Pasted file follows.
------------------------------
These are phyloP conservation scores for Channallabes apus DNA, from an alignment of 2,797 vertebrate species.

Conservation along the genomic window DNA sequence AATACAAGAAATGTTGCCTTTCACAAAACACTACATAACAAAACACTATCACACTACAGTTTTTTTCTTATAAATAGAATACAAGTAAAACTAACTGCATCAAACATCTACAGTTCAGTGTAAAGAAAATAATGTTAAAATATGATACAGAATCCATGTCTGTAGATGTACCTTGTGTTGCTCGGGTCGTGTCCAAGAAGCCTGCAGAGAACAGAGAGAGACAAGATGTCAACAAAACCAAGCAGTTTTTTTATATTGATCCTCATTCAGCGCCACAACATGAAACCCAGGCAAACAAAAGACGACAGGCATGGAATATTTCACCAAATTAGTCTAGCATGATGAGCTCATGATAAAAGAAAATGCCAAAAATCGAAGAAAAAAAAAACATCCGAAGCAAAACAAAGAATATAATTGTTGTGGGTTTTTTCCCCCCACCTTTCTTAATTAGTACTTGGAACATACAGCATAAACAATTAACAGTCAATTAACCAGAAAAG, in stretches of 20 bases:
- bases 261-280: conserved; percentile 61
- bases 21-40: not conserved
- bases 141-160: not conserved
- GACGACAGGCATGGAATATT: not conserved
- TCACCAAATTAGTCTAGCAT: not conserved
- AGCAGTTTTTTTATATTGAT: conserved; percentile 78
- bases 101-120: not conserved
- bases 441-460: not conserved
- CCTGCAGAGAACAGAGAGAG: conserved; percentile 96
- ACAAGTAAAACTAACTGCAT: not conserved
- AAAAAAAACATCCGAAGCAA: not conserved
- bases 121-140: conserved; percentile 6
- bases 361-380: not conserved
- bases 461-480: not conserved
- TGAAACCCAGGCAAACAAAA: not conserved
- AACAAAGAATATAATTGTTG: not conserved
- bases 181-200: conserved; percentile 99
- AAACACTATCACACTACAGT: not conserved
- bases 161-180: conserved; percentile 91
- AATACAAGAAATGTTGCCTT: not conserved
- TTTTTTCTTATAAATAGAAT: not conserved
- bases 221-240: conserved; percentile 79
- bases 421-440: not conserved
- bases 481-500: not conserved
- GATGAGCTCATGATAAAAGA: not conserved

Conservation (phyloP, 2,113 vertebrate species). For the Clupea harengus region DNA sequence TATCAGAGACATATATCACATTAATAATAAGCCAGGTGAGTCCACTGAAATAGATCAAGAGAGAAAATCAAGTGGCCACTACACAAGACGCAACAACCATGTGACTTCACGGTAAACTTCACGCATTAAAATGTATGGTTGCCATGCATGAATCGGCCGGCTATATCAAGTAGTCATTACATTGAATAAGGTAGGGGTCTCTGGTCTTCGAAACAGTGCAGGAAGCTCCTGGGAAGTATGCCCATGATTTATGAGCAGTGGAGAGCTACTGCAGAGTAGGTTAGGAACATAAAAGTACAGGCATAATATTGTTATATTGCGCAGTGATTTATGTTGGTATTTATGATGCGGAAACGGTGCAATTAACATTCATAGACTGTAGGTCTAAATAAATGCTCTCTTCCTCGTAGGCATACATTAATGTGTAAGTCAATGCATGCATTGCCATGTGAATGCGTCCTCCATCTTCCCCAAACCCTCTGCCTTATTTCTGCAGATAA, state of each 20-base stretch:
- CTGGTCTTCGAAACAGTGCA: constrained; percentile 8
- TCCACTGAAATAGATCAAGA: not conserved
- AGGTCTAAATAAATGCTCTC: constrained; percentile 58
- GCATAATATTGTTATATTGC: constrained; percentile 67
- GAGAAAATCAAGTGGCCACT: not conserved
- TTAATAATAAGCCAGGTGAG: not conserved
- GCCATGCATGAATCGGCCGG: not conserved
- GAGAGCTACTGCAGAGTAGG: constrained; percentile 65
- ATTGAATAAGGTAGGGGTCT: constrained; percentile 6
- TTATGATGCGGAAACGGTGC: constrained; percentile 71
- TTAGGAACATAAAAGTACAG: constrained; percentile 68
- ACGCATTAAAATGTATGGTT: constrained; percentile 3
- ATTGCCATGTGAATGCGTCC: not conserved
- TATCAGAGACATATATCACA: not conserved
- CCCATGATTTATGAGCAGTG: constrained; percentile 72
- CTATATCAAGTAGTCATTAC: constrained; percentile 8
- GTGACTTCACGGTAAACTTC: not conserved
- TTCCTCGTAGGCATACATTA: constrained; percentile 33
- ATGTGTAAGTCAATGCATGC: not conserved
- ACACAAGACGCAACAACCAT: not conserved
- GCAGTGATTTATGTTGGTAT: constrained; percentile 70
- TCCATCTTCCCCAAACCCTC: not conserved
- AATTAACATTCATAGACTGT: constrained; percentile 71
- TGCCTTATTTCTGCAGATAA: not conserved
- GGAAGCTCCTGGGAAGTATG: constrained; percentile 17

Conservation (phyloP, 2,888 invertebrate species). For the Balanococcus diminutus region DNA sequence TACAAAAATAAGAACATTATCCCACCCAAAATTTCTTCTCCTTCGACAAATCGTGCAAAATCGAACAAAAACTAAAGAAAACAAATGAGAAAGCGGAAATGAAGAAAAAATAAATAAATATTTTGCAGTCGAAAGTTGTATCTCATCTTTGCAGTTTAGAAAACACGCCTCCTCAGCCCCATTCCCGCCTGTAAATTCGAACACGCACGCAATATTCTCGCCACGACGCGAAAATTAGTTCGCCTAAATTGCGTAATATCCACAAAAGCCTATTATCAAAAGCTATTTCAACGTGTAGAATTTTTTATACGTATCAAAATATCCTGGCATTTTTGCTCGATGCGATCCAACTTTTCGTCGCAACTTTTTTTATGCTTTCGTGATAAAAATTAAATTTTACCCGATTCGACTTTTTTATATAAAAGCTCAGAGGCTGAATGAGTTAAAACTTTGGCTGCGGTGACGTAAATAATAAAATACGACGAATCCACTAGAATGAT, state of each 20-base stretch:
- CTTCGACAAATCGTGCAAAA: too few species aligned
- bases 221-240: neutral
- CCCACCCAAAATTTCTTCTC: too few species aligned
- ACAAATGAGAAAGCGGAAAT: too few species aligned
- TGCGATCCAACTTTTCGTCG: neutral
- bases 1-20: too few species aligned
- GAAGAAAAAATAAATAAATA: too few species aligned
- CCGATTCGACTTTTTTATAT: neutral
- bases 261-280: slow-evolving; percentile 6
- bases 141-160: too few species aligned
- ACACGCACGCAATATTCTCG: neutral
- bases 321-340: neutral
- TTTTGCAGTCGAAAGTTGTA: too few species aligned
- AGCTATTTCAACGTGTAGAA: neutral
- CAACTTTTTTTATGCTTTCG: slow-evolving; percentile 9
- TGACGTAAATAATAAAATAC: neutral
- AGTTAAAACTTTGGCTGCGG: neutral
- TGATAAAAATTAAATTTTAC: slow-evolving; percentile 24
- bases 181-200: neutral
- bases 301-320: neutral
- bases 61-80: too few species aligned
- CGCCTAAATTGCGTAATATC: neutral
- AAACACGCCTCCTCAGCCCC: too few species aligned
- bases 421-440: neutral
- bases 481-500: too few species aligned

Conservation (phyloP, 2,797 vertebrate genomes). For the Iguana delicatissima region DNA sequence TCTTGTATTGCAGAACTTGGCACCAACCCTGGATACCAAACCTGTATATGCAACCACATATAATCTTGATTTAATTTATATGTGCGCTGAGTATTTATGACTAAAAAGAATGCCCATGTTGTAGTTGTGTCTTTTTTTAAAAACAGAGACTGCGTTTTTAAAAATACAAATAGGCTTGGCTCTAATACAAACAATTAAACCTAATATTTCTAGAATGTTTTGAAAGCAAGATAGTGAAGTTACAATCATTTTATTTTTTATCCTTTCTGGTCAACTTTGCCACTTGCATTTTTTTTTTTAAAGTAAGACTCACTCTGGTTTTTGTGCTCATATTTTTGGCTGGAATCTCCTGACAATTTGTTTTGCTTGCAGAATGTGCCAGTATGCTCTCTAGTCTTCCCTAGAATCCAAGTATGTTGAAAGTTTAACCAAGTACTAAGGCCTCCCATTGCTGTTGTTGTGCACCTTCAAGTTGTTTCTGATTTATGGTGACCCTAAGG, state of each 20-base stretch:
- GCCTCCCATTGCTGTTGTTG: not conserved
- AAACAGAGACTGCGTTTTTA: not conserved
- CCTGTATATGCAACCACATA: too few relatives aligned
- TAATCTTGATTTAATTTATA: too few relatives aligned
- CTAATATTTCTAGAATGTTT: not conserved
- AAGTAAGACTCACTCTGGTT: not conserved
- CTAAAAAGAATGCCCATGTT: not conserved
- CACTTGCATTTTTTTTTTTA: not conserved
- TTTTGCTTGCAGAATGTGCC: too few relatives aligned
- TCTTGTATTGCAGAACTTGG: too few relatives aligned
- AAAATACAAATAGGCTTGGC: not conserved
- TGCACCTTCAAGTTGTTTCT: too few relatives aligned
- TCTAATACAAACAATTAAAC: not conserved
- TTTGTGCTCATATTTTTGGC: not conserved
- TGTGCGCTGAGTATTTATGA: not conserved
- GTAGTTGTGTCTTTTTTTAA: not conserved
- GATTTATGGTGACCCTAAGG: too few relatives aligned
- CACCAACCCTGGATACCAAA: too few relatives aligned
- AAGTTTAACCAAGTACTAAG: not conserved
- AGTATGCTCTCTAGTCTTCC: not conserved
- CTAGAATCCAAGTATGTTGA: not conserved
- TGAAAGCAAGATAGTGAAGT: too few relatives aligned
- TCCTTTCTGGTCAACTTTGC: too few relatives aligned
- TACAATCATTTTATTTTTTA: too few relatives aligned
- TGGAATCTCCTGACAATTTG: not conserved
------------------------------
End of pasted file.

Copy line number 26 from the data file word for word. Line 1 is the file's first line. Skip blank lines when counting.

- bases 481-500: not conserved